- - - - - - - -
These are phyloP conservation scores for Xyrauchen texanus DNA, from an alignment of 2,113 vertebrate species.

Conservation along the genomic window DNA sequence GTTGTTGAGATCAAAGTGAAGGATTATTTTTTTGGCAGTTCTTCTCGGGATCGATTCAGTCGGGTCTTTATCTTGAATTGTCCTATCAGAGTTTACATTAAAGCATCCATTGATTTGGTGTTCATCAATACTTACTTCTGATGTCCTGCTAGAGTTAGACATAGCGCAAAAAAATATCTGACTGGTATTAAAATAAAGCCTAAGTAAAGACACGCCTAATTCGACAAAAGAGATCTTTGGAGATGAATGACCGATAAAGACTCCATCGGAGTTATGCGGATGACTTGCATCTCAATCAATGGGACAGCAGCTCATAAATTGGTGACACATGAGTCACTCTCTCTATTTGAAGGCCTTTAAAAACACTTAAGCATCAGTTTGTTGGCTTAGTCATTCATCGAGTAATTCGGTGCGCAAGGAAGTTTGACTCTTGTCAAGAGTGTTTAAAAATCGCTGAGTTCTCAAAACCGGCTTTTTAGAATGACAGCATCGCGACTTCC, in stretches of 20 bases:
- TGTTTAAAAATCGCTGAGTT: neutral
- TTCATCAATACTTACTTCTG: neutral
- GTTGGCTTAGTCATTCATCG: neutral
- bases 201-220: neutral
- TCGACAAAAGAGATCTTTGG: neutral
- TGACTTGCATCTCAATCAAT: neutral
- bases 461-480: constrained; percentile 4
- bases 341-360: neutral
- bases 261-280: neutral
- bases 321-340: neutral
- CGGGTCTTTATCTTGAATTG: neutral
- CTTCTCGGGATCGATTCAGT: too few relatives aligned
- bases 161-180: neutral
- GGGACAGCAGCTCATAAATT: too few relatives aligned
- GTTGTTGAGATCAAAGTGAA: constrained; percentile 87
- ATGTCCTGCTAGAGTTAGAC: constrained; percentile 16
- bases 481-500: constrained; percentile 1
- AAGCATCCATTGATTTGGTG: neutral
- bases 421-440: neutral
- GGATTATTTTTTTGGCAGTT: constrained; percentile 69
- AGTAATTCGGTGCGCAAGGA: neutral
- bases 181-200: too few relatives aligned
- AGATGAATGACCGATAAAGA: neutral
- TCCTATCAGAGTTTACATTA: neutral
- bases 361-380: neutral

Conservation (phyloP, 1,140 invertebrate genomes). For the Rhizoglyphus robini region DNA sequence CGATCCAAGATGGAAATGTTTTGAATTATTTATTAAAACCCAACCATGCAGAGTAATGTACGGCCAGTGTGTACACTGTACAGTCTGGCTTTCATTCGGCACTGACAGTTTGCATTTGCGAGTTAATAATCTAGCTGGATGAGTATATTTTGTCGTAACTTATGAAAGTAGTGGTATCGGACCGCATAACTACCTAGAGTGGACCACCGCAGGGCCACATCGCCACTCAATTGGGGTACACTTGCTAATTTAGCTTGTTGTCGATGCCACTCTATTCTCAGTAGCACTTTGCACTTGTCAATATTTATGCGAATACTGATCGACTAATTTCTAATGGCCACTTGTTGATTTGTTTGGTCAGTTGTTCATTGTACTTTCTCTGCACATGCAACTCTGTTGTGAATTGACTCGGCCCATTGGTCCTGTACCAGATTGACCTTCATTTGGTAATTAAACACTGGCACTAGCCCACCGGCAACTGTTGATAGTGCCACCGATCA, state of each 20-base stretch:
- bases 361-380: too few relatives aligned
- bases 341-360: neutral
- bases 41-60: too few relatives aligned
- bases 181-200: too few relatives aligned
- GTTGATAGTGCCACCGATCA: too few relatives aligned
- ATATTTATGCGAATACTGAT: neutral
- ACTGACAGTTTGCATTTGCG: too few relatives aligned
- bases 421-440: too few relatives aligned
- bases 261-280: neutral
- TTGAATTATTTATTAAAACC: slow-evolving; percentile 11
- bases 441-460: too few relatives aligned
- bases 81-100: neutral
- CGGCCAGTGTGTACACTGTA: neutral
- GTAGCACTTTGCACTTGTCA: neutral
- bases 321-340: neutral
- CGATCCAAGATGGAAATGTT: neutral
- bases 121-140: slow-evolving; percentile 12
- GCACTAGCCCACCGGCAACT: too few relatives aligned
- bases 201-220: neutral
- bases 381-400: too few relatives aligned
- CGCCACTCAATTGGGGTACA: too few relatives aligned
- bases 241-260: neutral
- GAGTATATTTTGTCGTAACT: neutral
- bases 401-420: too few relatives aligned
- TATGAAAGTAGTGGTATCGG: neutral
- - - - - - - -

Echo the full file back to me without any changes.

These are phyloP conservation scores for Xyrauchen texanus DNA, from an alignment of 2,113 vertebrate species.

Conservation along the genomic window DNA sequence GTTGTTGAGATCAAAGTGAAGGATTATTTTTTTGGCAGTTCTTCTCGGGATCGATTCAGTCGGGTCTTTATCTTGAATTGTCCTATCAGAGTTTACATTAAAGCATCCATTGATTTGGTGTTCATCAATACTTACTTCTGATGTCCTGCTAGAGTTAGACATAGCGCAAAAAAATATCTGACTGGTATTAAAATAAAGCCTAAGTAAAGACACGCCTAATTCGACAAAAGAGATCTTTGGAGATGAATGACCGATAAAGACTCCATCGGAGTTATGCGGATGACTTGCATCTCAATCAATGGGACAGCAGCTCATAAATTGGTGACACATGAGTCACTCTCTCTATTTGAAGGCCTTTAAAAACACTTAAGCATCAGTTTGTTGGCTTAGTCATTCATCGAGTAATTCGGTGCGCAAGGAAGTTTGACTCTTGTCAAGAGTGTTTAAAAATCGCTGAGTTCTCAAAACCGGCTTTTTAGAATGACAGCATCGCGACTTCC, in stretches of 20 bases:
- TGTTTAAAAATCGCTGAGTT: neutral
- TTCATCAATACTTACTTCTG: neutral
- GTTGGCTTAGTCATTCATCG: neutral
- bases 201-220: neutral
- TCGACAAAAGAGATCTTTGG: neutral
- TGACTTGCATCTCAATCAAT: neutral
- bases 461-480: constrained; percentile 4
- bases 341-360: neutral
- bases 261-280: neutral
- bases 321-340: neutral
- CGGGTCTTTATCTTGAATTG: neutral
- CTTCTCGGGATCGATTCAGT: too few relatives aligned
- bases 161-180: neutral
- GGGACAGCAGCTCATAAATT: too few relatives aligned
- GTTGTTGAGATCAAAGTGAA: constrained; percentile 87
- ATGTCCTGCTAGAGTTAGAC: constrained; percentile 16
- bases 481-500: constrained; percentile 1
- AAGCATCCATTGATTTGGTG: neutral
- bases 421-440: neutral
- GGATTATTTTTTTGGCAGTT: constrained; percentile 69
- AGTAATTCGGTGCGCAAGGA: neutral
- bases 181-200: too few relatives aligned
- AGATGAATGACCGATAAAGA: neutral
- TCCTATCAGAGTTTACATTA: neutral
- bases 361-380: neutral

Conservation (phyloP, 1,140 invertebrate genomes). For the Rhizoglyphus robini region DNA sequence CGATCCAAGATGGAAATGTTTTGAATTATTTATTAAAACCCAACCATGCAGAGTAATGTACGGCCAGTGTGTACACTGTACAGTCTGGCTTTCATTCGGCACTGACAGTTTGCATTTGCGAGTTAATAATCTAGCTGGATGAGTATATTTTGTCGTAACTTATGAAAGTAGTGGTATCGGACCGCATAACTACCTAGAGTGGACCACCGCAGGGCCACATCGCCACTCAATTGGGGTACACTTGCTAATTTAGCTTGTTGTCGATGCCACTCTATTCTCAGTAGCACTTTGCACTTGTCAATATTTATGCGAATACTGATCGACTAATTTCTAATGGCCACTTGTTGATTTGTTTGGTCAGTTGTTCATTGTACTTTCTCTGCACATGCAACTCTGTTGTGAATTGACTCGGCCCATTGGTCCTGTACCAGATTGACCTTCATTTGGTAATTAAACACTGGCACTAGCCCACCGGCAACTGTTGATAGTGCCACCGATCA, state of each 20-base stretch:
- bases 361-380: too few relatives aligned
- bases 341-360: neutral
- bases 41-60: too few relatives aligned
- bases 181-200: too few relatives aligned
- GTTGATAGTGCCACCGATCA: too few relatives aligned
- ATATTTATGCGAATACTGAT: neutral
- ACTGACAGTTTGCATTTGCG: too few relatives aligned
- bases 421-440: too few relatives aligned
- bases 261-280: neutral
- TTGAATTATTTATTAAAACC: slow-evolving; percentile 11
- bases 441-460: too few relatives aligned
- bases 81-100: neutral
- CGGCCAGTGTGTACACTGTA: neutral
- GTAGCACTTTGCACTTGTCA: neutral
- bases 321-340: neutral
- CGATCCAAGATGGAAATGTT: neutral
- bases 121-140: slow-evolving; percentile 12
- GCACTAGCCCACCGGCAACT: too few relatives aligned
- bases 201-220: neutral
- bases 381-400: too few relatives aligned
- CGCCACTCAATTGGGGTACA: too few relatives aligned
- bases 241-260: neutral
- GAGTATATTTTGTCGTAACT: neutral
- bases 401-420: too few relatives aligned
- TATGAAAGTAGTGGTATCGG: neutral